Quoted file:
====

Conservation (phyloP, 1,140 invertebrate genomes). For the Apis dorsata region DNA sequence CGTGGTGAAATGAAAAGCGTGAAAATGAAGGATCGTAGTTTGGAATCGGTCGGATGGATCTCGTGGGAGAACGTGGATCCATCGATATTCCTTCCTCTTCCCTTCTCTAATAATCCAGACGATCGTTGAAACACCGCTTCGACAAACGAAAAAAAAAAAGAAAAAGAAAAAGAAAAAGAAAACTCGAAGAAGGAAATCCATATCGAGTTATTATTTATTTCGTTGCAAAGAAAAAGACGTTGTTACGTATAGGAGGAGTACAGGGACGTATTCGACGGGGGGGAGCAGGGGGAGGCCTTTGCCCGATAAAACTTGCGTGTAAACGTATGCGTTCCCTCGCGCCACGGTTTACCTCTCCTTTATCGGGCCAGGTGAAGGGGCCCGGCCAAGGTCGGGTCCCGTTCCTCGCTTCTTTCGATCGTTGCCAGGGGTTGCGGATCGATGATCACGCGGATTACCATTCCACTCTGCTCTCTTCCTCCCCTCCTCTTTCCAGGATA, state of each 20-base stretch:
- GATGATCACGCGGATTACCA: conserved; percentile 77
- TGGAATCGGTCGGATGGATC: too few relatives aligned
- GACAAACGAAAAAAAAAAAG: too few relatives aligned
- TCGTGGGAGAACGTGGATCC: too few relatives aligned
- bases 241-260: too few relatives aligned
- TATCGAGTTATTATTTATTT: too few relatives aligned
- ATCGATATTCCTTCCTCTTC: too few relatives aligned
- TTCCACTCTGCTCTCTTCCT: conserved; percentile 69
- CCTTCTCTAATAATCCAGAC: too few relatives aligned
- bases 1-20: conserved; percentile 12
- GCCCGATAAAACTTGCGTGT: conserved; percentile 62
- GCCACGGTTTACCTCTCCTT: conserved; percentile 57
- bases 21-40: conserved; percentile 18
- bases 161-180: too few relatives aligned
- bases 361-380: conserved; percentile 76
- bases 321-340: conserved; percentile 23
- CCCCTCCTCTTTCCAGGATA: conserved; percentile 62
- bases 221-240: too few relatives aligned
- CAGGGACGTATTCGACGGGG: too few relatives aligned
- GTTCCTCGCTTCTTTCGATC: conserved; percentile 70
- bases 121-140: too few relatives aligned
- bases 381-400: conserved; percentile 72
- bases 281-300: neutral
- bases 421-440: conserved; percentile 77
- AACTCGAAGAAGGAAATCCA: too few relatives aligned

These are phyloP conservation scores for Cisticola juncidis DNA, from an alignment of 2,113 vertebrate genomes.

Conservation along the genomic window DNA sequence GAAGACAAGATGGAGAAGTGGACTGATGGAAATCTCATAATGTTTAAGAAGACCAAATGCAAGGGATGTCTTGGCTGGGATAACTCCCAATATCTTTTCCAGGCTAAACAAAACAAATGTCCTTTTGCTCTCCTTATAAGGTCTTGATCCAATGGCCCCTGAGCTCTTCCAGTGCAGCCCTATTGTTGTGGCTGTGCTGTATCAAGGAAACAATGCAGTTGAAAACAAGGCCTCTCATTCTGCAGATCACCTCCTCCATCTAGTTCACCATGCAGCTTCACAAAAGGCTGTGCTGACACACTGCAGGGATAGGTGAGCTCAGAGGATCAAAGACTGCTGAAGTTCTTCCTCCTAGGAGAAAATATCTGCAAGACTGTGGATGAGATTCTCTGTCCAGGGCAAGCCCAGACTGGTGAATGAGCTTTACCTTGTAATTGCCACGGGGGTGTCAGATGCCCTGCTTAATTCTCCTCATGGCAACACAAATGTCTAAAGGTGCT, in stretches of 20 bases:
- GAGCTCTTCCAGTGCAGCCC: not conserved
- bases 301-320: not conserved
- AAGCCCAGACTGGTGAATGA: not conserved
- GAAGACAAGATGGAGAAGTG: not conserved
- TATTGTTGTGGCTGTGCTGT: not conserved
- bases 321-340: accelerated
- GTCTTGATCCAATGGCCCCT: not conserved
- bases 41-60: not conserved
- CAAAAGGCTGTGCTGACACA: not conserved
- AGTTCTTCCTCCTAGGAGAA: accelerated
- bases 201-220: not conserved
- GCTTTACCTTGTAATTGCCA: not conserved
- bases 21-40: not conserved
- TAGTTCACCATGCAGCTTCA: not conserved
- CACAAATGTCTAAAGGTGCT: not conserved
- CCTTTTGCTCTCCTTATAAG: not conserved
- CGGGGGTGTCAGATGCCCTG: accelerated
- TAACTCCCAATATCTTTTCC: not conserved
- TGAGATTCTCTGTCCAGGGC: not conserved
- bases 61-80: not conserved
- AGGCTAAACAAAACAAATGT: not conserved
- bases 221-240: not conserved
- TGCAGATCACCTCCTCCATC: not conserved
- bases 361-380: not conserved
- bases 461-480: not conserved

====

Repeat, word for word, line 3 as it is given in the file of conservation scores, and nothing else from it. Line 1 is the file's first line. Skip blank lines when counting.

- TGGAATCGGTCGGATGGATC: too few relatives aligned